Looking back, I remember placing my feet as close to the stream bank as possible so I could throw the crumbs to entice the fish.  Sometimes I stood on my tiptoes to increase the reach of my throw.  My sister often ventured out on a small rock or a fallen log so she could make her toss.  I remember I tried to follow her one-year as she hopped across to a small patch of ground in the middle of the stream.  Instead of landing safely I slid down plopping noisily into the water, and frightening the fish away. This resulted in smelly, squishy sneakers for the remainder of the fish walk.  I learned that rushing along without thinking didn’t necessarily bring about the best results!

As I grew older, I realized that the fish walk didn’t actually determine Dad’s choice of where he would fish on opening day.  In fact, Dad usually fished in the same spot each year.  When I asked him why he had taken us on an annual fish walk if he intended on returning to the same spot he merely replied,

“I liked watching your excitement as you were throwing in the crumbs.  Every time a fish popped to the surface of the water you both thought you had won a prize.”

As I look forward to the coming Spring I invite you to join me in getting ready for the bread bag ritual. May it be a reminder to look for new ideas or approaches to what is happening in our lives.  Perhaps you are facing a career change, or a move to a new place.  Perhaps you are experiencing a transition in your life with children, parents, your spouse, or with a new challenge.  Perhaps you will discover an opportunity to explore ways to serve others, or how to develop a new or older friendship.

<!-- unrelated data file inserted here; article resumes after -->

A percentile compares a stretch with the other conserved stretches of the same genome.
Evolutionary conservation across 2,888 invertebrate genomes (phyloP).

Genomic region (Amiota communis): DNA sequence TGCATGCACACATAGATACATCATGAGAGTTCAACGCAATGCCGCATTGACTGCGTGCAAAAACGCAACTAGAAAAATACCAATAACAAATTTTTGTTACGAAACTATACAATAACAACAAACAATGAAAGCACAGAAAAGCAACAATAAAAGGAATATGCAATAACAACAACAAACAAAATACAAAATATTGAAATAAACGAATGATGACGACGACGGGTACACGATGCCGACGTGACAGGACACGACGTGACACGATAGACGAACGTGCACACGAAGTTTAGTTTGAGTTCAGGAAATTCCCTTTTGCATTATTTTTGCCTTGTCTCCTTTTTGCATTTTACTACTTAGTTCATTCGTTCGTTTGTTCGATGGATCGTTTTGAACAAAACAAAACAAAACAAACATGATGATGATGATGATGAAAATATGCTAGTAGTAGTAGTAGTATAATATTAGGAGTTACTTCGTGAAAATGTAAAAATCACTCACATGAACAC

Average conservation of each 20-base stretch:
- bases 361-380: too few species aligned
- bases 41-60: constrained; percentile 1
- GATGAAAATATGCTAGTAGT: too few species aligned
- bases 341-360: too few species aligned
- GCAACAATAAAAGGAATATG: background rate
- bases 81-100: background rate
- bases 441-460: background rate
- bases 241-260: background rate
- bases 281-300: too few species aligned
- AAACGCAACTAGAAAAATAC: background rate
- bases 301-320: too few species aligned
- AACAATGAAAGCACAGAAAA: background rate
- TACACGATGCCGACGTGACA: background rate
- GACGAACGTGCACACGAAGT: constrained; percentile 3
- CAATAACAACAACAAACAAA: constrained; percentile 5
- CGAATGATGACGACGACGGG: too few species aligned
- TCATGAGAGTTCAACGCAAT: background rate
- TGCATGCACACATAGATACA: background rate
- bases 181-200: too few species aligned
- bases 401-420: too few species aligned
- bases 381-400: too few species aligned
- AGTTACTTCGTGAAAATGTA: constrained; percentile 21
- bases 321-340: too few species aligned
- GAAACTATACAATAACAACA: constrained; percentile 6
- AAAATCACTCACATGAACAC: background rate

Lets take out those bread bags that we have saved and tucked away so carefully.  Maybe we’ve pushed a few hopes and wishes into a corner, but the new days of Spring might help us to test the waters once again.  We can toss a few crumbs onto the surface, and we can attempt to gain a better understanding of what will happen.  Sometimes we might be like a clump of bread not seen for who or what we truly are, sometimes we might fall down before we even have a chance to toss in our ideas, or we might make an overwhelming splash and lose the chance to make a difference.  Fortunately, we all have the opportunity to renew ourselves, our relationships and our reactions to each new phase of life.  Springtime comes; we all can dig out our bread bags, we can hope for a few prizes to pop to the surface of our everyday walks, and we can find the excitement we have to give to others as a response to what life brings to us.

Ah spring, and the simple ritual of the bread bag.  I look forward to my upcoming days with Dusty at the park.  I imagine we will take a walk, we will stop and I will throw some bread to the ducks at the water’s edge.  Dusty will rise up on his hind legs, eagerly walking closer while trying to determine what he should do next.  I’ll be waiting for the prizes to pop, as the bread bag flops against my leg, walking along the water’s edge.